Increasing carbon in the atmosphere should have a positive effect on some plant growth. A long-term study of Harvard Forest, a research forest in Massachusetts, has found one of them: The trees are storing more carbon than they used to.
As reported here, that’s partly due to climate change, creating a small negative-feedback loop.
The study, published today in Ecological Monographs, reveals that the rate at which carbon is captured from the atmosphere at Harvard Forest nearly doubled between 1992 and 2015. The scientists attribute much of the increase in storage capacity to the growth of 100-year-old oak trees, still vigorously rebounding from colonial-era land clearing, intensive timber harvest, and the 1938 Hurricane — and bolstered more recently by increasing temperatures and a longer growing season due to climate change. Trees have also been growing faster due to regional increases in precipitation and atmospheric carbon dioxide, while decreases in atmospheric pollutants such as ozone, sulfur, and nitrogen have reduced forest stress.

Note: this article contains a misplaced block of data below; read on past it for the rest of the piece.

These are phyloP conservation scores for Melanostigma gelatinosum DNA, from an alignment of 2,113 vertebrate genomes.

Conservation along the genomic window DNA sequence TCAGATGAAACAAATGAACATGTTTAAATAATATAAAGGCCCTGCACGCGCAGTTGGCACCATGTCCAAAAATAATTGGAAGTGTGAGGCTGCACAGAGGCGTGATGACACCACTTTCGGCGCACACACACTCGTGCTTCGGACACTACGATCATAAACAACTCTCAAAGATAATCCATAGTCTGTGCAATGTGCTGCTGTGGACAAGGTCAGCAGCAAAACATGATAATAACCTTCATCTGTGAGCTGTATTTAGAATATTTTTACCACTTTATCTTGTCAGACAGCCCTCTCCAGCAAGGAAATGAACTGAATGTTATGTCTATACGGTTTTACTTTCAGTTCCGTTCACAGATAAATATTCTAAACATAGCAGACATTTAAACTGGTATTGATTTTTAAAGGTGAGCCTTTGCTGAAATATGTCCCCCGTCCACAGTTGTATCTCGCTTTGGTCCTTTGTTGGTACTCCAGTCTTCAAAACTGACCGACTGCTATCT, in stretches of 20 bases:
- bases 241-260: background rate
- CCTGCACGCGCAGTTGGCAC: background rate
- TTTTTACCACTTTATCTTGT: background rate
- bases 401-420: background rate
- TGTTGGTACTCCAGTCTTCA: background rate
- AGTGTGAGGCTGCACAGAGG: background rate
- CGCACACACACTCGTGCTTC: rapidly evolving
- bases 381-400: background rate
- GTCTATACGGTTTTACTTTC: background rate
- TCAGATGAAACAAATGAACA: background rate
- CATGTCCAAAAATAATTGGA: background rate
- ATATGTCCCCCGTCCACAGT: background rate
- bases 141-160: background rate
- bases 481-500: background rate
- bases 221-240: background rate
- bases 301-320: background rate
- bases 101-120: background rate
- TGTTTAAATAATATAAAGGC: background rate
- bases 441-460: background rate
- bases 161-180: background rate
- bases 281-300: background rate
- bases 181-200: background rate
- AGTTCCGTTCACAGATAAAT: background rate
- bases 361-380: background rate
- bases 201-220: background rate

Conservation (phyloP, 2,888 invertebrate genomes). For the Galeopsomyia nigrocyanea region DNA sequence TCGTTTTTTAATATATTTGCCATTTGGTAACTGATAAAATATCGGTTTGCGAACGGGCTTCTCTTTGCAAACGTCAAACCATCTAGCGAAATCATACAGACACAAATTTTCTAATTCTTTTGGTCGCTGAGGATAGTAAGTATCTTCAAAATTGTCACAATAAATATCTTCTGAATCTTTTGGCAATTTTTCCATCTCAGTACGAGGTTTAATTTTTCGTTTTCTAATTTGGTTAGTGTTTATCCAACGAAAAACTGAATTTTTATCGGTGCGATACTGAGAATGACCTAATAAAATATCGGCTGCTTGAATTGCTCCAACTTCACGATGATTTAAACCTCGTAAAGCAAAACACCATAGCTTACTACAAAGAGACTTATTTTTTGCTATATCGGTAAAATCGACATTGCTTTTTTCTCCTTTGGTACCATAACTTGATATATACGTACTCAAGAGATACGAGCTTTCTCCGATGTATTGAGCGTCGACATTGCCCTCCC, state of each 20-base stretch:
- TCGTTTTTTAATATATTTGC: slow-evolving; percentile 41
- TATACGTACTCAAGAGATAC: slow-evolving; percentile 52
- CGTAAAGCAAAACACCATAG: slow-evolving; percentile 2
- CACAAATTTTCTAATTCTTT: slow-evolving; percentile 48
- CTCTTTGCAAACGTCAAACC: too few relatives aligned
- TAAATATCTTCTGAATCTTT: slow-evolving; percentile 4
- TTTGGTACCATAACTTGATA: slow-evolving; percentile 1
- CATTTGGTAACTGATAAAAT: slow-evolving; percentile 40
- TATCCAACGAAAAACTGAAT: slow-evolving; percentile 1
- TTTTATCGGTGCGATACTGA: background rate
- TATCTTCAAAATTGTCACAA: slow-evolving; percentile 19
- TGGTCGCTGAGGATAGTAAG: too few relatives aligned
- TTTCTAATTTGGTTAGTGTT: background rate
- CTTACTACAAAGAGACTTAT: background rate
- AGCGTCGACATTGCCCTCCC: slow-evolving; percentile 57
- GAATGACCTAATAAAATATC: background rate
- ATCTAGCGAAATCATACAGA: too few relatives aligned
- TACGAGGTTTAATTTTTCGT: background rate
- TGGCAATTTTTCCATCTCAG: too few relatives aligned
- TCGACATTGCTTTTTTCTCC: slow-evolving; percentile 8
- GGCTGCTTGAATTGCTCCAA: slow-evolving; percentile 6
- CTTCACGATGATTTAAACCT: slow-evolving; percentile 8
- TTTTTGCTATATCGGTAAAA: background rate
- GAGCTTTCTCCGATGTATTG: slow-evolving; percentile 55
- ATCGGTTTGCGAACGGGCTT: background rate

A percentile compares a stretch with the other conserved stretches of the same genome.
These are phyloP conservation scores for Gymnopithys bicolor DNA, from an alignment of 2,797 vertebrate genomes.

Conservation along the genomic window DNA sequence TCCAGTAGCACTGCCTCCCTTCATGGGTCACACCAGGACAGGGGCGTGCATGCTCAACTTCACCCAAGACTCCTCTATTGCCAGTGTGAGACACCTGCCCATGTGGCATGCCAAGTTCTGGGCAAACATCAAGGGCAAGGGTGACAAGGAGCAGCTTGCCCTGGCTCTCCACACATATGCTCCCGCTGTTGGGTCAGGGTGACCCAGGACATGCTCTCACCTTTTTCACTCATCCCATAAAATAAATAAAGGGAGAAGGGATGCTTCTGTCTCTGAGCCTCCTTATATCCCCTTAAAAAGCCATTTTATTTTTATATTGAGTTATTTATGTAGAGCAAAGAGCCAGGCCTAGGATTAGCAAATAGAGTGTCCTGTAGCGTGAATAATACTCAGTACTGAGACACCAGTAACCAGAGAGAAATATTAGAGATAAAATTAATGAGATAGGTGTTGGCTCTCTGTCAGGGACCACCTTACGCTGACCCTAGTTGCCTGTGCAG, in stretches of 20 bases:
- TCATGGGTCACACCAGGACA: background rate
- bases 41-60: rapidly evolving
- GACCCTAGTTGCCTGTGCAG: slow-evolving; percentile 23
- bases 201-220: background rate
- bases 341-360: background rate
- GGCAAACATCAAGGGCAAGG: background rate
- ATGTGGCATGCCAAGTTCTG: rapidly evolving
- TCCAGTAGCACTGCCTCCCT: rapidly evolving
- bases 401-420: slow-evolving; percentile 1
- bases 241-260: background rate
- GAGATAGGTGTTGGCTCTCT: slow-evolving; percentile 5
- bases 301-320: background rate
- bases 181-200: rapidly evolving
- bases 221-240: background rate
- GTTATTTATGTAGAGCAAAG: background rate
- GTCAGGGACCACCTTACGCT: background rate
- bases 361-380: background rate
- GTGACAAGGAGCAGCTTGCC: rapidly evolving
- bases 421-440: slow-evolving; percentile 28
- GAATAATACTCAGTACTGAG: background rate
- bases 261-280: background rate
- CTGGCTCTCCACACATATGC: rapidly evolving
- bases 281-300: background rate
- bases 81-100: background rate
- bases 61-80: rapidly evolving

This is just about the first negative-feedback loop I’ve seen attributed to climate change, as compared to all the horrifying positive-feedback loops such as less snow cover absorbing more heat, methane being released from melting permafrost, increased forest fires releasing more carbon and reducing arboreal carbon capture, etc.